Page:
The Met Police: Does one bad apple spoil the barrel?


Following two high profile cases which have shamed the Metropolitan Police, addressing the ingrained culture is vital in improving public trust

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Image by Matt Brown

By Eliza Gill

CW: Rape, sexual assault

Wayne Couzens and David Carrick are two names which have become synonymous with the recent questions surrounding trust and confidence in the Metropolitan Police.

In recent years, events have taken place which have shed a light on the deeply rooted culture of misogyny within the Met. The most prominent of these events occurred in March 2021, when Wayne Couzens raped and killed 33-year-old Sarah Everard whilst he was a serving officer. Vigils were held across the country in Sarah’s honour. One vigil on Clapham Common was made illegal under lockdown restrictions, but went ahead as an unofficial event. Several women were arrested for breaching lockdown regulations, and people could be heard chanting “arrest your own”, to the police. Questions surrounding an underlying culture within the Met were fast emerging.

At the Old Bailey in December 2022, former firearms officer PC David Carrick pleaded guilty to 24 counts of rape, nine counts of sexual assault, and more. In January, he pleaded guilty to further crimes, such as false imprisonment, indecent assault, and coercion. There were 49 charges in total. His relentless attacks spanned 17 years whilst he worked in the Met. He will be sentenced on 6 February 2023. Due to its longevity, this case in particular raised concerns over the effectiveness of the Met’s vetting process.

Concerns about both of these officers were seemingly laughed off through the use of nicknames. Couzens was deemed “the rapist”, and Carrick, “bastard Dave”. Other officers were told eight times of Carrick’s behaviour. Group chat messages sent between male officers demeaning female colleagues and joking about domestic violence victims, for example, have also been at the forefront of these revelations. Couzens’ colleagues Jonathon Cobban and Joel Borders were sentenced to twelve weeks for “grossly offensive messages” found in a group chat called ‘Bottle and Stoppers’, which all three were a part of. The judge deemed the messages to encapsulate “the full range of prejudiced views, racism, misogyny, ableism and homophobia”. Bas Javid, Deputy Assistant Commissioner at the Met, said that there is a “need for real change” in the service.

It is not only the Met with issues such as these coming to light. Devon and Cornwall Police, West Midlands Police and South Yorkshire Police have recently seen serving officers jailed. Other emergency services have been brought into disrepute too, with Dorset and Wiltshire Fire and Rescue Service coming under scrutiny after group chats were leaked. Images of female crash victims, paired with inappropriate messages, were exposed in a group chat. Female firefighters reported experiencing sexually inappropriate behaviour, but the male colleagues the allegations were made against continue to work for the service.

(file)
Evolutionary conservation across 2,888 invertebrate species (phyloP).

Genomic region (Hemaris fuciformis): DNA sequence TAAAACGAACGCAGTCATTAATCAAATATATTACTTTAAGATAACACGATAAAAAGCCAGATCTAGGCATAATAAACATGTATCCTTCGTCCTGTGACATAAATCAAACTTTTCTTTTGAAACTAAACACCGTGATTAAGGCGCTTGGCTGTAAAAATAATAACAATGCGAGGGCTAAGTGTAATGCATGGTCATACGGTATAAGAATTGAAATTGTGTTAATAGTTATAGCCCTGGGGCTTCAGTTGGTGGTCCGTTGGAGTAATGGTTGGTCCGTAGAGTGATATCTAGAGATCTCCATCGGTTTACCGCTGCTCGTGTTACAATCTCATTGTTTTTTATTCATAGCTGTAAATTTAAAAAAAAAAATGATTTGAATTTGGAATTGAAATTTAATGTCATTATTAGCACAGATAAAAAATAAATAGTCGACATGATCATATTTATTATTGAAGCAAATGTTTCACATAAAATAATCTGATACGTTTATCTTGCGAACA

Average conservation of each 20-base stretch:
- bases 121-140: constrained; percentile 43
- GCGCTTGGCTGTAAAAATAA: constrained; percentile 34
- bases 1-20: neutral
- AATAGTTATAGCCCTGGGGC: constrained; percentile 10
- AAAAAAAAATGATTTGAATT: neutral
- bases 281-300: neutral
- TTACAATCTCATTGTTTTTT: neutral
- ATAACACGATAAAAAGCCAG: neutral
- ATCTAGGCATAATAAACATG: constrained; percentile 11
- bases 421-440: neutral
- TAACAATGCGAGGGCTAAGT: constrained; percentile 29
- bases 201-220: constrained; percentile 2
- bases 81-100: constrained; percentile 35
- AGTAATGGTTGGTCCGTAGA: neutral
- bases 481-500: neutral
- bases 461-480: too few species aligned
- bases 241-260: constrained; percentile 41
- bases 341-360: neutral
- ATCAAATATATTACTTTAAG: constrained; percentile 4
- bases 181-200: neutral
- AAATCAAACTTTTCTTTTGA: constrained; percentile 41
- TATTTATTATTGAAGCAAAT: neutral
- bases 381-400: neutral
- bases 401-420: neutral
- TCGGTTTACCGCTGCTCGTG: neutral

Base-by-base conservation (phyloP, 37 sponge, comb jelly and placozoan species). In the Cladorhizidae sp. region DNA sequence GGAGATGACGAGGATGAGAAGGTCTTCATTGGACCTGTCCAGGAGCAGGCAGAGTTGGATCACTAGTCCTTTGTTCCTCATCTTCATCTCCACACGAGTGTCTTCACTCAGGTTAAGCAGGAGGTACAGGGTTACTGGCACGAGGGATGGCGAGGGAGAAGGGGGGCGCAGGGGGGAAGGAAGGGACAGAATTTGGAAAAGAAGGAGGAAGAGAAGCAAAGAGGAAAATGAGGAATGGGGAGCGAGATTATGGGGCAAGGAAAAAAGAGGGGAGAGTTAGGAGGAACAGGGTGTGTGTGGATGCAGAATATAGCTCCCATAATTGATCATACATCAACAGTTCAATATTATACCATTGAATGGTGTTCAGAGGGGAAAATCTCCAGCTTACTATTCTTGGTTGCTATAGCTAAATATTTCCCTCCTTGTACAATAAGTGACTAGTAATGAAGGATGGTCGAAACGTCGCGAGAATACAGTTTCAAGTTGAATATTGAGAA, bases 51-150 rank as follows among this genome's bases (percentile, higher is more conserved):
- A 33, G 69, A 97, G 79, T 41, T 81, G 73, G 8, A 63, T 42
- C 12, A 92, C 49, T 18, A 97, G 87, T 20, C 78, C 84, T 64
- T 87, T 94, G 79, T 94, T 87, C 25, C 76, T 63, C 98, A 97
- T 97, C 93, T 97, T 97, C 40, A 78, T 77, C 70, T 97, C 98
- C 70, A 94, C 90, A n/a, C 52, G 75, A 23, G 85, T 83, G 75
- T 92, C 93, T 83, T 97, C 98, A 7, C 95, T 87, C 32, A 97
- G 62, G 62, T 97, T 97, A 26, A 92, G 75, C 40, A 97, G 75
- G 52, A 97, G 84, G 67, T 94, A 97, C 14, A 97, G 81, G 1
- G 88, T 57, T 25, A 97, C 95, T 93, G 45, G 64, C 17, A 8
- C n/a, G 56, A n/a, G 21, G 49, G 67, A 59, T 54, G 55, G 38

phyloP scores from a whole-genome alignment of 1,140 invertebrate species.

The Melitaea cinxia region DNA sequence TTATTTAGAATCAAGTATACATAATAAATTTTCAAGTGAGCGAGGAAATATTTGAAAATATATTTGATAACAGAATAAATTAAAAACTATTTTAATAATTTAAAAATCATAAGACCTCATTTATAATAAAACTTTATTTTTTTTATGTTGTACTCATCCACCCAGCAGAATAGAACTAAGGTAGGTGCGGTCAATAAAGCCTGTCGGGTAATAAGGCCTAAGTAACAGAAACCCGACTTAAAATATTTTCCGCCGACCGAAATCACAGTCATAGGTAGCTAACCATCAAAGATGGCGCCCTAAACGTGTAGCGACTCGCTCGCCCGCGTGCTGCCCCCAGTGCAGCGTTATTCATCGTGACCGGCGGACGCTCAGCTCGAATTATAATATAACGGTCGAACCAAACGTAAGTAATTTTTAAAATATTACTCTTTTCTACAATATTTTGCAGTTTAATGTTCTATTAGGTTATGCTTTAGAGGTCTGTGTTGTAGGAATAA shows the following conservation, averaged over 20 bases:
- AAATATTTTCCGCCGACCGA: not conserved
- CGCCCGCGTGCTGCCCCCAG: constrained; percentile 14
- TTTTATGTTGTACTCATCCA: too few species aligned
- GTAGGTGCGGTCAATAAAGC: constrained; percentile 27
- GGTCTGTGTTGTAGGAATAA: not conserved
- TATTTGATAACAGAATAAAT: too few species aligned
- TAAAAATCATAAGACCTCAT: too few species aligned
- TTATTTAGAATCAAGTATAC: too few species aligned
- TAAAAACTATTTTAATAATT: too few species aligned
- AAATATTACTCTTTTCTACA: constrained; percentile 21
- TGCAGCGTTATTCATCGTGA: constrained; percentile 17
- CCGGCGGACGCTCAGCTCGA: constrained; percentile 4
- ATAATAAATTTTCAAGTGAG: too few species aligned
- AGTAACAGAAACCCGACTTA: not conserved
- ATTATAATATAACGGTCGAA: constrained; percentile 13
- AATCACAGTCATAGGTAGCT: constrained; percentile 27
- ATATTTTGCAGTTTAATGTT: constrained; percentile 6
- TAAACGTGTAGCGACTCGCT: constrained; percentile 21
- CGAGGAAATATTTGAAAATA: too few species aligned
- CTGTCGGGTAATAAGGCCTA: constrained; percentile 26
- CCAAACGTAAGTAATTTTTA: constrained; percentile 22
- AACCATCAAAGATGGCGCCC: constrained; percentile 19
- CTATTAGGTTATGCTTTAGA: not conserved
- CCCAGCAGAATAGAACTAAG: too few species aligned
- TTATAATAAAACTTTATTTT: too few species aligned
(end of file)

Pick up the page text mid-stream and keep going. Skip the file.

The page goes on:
On 20 January, Refuge, a women’s charity specialising in support for domestic violence victims, placed 1,071 rotten apples outside New Scotland Yard. This figure reflects the number of officers who were, or are currently under investigation for allegations of domestic abuse and violence against women and girls. This stunt aimed to portray the saying “one bad apple can spoil the barrel”, acting as a metaphor for how there may be other officers in the Met, who, like Carrick, have gone undetected. Commissioner Sir Mark Rowley “assured” Sadiq Khan that people like Carrick would be detected in the vetting process. Refuge’s chief executive Ruth Davison stated that in services such as the Met, “there is a culture that allows these officers to thrive” and that “we are not safe until policing is safe”. By “we”, Davison means women. The events disproportionately affect women’s trust in the police in particular, due to the heavily gendered aspect of the attacks. Questions are posed about how to counter this mistrust; would hiring more female officers be a suitable response? Does this combat the underlying culture of misogyny, or simply cover it?

These events have caused broader issues for the Met. Former Commissioner of the Met, Cressida Dick, was forced to resign following the surge of allegations, and a seemingly endless series of investigations into corrupt officers. When Sir Mark Rowley took over as Commissioner of the Met in September 2022, he proposed a ‘Turnaround Plan’, which aims to achieve “more trust, less crime, and high standards”. The plan includes establishing an Anti-Corruption and Abuse Command, which will aim to provide more proactive investigations into officers. However, the Met is still trying to recruit new officers, to meet its target within the national uplift of 20,000 by March. Will this pressure to meet the target lead to rushed vetting processes of candidates? Politicians such as former Home Secretary Priti Patel have voiced the need for tougher vetting processes. Patel led the response from the Government in the wake of Sarah Everard’s murder. She has criticised the subjectivity of the vetting process, and called for more transparency, which she believes will act as a “disinfectant”. Regaining the public’s trust in the police and other public services will take time.

Sal Naseem, Independent Office for Police Investigations Regional Director for London, stated in an interview that “behaviour of this nature seriously undermines public confidence in policing”. Indeed, events such as these spark concerns surrounding trust in services which have a primary aim to protect.